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Investing in Boston Metro rental property can provide lucrative income, but it also requires a good deal of responsibility. Recently, we found some good advice for landlords in an article from Inman News, with tips supplied by Jacob Grant Property Management. We’re sharing some of them with you here, along with our own insights!

Treat your rental like a business. Being a landlord requires diligence, organization and planning. You should have repeatable processes and procedures to cover a variety of situations. For example, how will you handle maintenance requests if you are out of town? Are you setting aside 10% of your monthly rental income for upkeep and repairs?

Screen prospective tenants. It’s far easier to refuse a problematic tenant up front than to evict them later. Contact prior landlords and verify the applicant’s rental history; a recent, prior eviction is a red flag. Use the same screening procedures and background check procedures on all applicants equally. As a rule of thumb, a tenant’s income should be about three times the cost of monthly rent. If you have a minimum credit score requirement, be consistent in how you apply this. Follow Fair Housing laws at all times!

Get legal advice about your lease documents. What is the legal limit on a security deposit amount? How much notice is required before you can increase the rent – and how much of an increase is permitted? It’s essential to know your legal rights and obligations as a landlord, and have appropriately-worded lease contracts.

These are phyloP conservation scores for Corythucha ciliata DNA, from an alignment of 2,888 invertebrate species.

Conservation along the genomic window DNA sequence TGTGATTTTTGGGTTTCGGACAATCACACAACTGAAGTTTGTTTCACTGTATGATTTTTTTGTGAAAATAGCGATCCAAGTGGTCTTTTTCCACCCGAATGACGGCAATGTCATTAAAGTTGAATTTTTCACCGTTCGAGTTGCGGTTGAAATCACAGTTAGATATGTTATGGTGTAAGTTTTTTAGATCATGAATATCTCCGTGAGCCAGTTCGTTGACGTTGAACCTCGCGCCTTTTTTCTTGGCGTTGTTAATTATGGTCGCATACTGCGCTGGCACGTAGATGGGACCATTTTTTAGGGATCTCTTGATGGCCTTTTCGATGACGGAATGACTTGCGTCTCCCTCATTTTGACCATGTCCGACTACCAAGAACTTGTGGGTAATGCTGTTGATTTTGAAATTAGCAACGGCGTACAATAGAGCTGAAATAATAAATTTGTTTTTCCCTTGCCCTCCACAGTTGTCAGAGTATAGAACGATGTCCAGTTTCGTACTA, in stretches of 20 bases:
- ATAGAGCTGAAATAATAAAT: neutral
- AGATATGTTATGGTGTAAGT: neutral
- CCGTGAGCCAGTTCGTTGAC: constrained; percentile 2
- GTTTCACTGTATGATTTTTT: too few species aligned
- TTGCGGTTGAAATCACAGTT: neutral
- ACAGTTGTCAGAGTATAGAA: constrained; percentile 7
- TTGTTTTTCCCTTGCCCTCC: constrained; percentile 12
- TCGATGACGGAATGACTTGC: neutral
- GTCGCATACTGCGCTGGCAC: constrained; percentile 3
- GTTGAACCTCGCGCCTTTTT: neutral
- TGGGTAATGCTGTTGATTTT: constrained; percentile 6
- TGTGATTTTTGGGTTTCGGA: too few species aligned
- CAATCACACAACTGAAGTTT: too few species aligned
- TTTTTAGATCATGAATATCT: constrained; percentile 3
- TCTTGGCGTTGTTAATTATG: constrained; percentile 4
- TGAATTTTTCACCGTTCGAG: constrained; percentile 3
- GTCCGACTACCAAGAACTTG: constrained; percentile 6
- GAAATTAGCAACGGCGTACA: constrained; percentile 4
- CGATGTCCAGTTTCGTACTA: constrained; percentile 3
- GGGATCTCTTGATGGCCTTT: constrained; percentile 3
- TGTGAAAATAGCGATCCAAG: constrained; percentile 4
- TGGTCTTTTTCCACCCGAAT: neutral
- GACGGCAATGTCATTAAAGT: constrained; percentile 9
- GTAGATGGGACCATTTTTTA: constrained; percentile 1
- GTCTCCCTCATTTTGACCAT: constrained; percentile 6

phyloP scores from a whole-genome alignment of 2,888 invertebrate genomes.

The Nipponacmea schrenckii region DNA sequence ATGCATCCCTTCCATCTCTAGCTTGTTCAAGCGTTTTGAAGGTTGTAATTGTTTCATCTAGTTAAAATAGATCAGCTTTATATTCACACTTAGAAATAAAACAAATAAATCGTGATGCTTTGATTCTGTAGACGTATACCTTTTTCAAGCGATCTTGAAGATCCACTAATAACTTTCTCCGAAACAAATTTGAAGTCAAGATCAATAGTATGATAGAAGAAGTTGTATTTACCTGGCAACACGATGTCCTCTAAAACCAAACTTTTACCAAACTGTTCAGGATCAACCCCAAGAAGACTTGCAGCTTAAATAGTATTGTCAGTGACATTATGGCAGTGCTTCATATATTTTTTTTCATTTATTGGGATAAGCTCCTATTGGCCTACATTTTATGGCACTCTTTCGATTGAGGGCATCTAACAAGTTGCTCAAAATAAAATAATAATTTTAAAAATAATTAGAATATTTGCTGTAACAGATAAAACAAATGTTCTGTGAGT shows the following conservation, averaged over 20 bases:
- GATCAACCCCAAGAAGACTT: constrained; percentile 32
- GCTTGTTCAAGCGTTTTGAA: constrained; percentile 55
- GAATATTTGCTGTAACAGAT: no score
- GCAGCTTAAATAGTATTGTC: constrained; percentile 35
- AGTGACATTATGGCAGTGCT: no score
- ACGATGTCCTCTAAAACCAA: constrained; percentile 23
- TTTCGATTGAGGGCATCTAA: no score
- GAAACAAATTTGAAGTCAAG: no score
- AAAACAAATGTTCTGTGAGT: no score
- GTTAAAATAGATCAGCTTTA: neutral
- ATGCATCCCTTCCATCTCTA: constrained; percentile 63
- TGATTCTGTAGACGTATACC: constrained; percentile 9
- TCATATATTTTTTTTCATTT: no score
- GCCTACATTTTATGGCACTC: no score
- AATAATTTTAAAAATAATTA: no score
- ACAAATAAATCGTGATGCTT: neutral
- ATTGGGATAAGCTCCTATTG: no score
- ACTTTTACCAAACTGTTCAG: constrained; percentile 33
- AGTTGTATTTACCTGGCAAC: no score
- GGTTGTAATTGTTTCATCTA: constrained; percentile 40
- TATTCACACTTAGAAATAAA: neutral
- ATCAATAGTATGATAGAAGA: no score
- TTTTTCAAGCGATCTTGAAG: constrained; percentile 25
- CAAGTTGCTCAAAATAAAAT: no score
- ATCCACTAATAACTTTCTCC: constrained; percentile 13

Document everything. This includes saving both approved and denied rental applications. Also document all repair orders, tenant complaints and resolutions, pet policies, visitor policies, common area use, “quiet hours” and codes of conduct. Document the consequences of late payments and causes for eviction very clearly, and be sure the tenant signs off on them and has copies for their records. Do not rely on verbal agreements or human memory!

Price your rentals according to the market. Consider joining a landlord association to stay on top of market trends. Consult with real estate professionals. Research rental rates in the area for units that have similar features and amenities to yours.

Do not present yourself as the owner. Consider setting up an LLC or other business entity. If you are managing the property yourself, it’s far better to have tenants perceive you as a middleman than the owner, especially when there is a contentious situation.

Making paying rent a positive experience. Offer electronic payments. Provide a receipt and say “thank you.” Reward consistent on-time payments with a gift card.

Be a good landlord. Respond promptly to repair requests, even minor ones. Keep the property in good condition and conduct regular maintenance; don’t wait for things to fail. Provide adequate notice if you need to enter the property. Allow reasonable quality-of-life freedoms such as decorating.

Thinking of becoming a landlord? We can help you evaluate Boston Metro commercial real estate for your purposes! You will benefit by using the expertise of an experienced commercial real estate broker who understands the market.

Whenever you are thinking of buying or leasing Boston Metro commercial real estate, we can help you find the ideal property. Please contact us today for expert guidance!

Jay Nuss
Jay Nuss Realty Group, LLC
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